Ise's history is directly linked to that of Ise Grand Shrine. Ise Grand Shrine is separated into two main parts: The Inner Shrine and the Outer Shrine. Despite the names, these are actually two physically separate shrines approximately six kilometers apart. Ise began with small settlements that had sprung up around the two shrines. During the Edo period, Ise was a major destination for pilgrimages which were called "o-Ise-mairi" (literally, "Coming to Ise") and thus, these settlements grew larger and developed into small villages. The village around the Inner Shrine was named Uji, and the village around the Outer Shrine was named Yamada. Because of the religious importance of Ise Grand Shrine, the Tokugawa shogunate during the Edo period viewed the area as politically significant and installed a magistrate in Yamada.
During the Meiji period, these two villages were merged with the establishment of the modern municipal system to form the town of Ujiyamada. The town was upgraded to city status on September 1, 1906. In 1909, the forerunner to the JNR connected Ujiyamada by train, followed by the forerunner of Kintetsu Railway in 1930. These lines were responsible for a large increase in pilgrims and tourists visiting Ise Grand Shrine, peaking with an estimated eight million visitors in the year 1940, per government-sponsored ceremonies celebrating the 2600th anniversary of the foundation of the Japanese empire. The significance of the Ise Grand Shrine to State Shinto made Ujiyamada a target for six air raids during World War II, the largest of which was on July 28, 1945 when 93 Twentieth Air Force Boeing B-29 Superfortress bombers dropped incendiaries, burning 39% of the city.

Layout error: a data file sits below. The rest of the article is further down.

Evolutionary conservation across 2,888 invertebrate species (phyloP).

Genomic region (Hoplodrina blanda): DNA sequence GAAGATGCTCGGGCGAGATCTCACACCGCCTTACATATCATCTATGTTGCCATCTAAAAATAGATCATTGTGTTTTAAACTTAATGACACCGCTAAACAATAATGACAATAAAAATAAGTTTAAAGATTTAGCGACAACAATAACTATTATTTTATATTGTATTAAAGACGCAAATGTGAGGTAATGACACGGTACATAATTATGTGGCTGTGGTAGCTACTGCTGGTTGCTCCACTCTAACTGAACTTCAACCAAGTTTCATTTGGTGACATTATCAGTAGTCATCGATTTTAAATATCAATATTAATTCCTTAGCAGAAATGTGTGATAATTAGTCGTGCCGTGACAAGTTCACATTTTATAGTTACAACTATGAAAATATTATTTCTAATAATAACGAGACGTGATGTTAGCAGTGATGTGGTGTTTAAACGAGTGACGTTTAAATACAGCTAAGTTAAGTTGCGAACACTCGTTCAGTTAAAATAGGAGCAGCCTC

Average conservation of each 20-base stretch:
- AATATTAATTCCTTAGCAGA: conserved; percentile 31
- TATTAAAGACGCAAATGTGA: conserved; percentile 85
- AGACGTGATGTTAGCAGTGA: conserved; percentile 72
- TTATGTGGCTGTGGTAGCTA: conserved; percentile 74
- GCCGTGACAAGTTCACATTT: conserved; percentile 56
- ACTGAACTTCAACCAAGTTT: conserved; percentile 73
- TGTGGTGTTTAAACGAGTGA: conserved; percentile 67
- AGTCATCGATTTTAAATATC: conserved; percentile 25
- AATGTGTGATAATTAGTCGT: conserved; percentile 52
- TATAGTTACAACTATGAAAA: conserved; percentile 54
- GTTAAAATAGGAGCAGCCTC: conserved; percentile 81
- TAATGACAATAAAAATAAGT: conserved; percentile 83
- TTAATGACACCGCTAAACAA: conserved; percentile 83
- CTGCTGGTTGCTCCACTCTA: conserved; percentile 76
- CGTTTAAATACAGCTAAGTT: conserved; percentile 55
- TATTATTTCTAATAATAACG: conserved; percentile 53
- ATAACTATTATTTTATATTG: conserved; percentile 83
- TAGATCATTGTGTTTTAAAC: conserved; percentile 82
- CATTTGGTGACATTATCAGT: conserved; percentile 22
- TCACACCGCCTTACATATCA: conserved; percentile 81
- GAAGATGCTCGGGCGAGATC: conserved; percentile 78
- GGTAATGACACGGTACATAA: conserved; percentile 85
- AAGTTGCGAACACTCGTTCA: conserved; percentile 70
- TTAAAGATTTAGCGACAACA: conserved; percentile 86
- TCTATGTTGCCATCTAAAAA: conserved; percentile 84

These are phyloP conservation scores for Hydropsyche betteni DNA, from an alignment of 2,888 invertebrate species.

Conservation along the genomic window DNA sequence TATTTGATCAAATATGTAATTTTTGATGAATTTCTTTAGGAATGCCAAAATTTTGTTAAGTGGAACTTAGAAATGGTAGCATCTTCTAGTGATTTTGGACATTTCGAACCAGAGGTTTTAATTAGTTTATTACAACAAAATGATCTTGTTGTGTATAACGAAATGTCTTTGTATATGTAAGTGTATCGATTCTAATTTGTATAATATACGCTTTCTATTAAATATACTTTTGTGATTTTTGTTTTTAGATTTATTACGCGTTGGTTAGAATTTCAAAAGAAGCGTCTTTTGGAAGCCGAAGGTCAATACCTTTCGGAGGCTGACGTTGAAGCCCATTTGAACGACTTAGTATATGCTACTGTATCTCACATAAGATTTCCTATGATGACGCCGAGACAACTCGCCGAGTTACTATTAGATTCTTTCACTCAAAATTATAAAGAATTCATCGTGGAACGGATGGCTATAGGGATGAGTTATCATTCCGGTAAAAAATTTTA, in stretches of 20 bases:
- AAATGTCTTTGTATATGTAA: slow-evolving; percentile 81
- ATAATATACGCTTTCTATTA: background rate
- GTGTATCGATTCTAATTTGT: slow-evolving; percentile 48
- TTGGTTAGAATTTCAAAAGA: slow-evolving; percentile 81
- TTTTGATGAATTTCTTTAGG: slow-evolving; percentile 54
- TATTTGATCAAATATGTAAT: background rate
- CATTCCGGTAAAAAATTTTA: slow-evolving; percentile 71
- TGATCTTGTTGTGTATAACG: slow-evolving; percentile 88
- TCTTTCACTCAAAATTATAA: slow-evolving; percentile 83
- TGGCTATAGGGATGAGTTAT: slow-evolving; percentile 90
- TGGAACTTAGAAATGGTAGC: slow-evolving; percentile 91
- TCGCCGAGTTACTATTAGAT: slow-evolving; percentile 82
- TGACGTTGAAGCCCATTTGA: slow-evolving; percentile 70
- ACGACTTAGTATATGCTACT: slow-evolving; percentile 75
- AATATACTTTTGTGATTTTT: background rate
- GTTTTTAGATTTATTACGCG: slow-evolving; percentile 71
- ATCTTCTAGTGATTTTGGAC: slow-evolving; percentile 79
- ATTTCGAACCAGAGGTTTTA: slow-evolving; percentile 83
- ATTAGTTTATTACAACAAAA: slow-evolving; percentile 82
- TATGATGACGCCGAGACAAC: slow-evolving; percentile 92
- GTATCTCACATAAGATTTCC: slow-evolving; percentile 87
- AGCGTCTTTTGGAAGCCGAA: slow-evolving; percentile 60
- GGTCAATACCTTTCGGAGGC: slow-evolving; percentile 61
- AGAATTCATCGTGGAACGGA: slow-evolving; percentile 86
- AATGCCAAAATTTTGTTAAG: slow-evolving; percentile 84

On January 1, 1955 Ujiyamada absorbed the villages of Toyohama, Kitahama, Shigō and Kida and was renamed Ise City. The reason for this change is to avoid naming confusion with the later-formed cities of Uji in Kyōto Prefecture and the city of Yamada (now the city of Kama) in Fukuoka Prefecture. The name "Ise" was chosen because it was already recognized throughout Japan due to Ise Grand Shrine. However, the renaming phase took some time around the city. For example, it took four years to rename the main JR station in town, Yamada Station, to Iseshi Station. Some things were never renamed, such as Ujiyamada Station, Ise's largest train station, and Ujiyamada High School, Ise's first high school.
On September 26, 1959: The Ise-wan Typhoon, Japan's strongest-recorded typhoon, hit Ise and surrounding areas.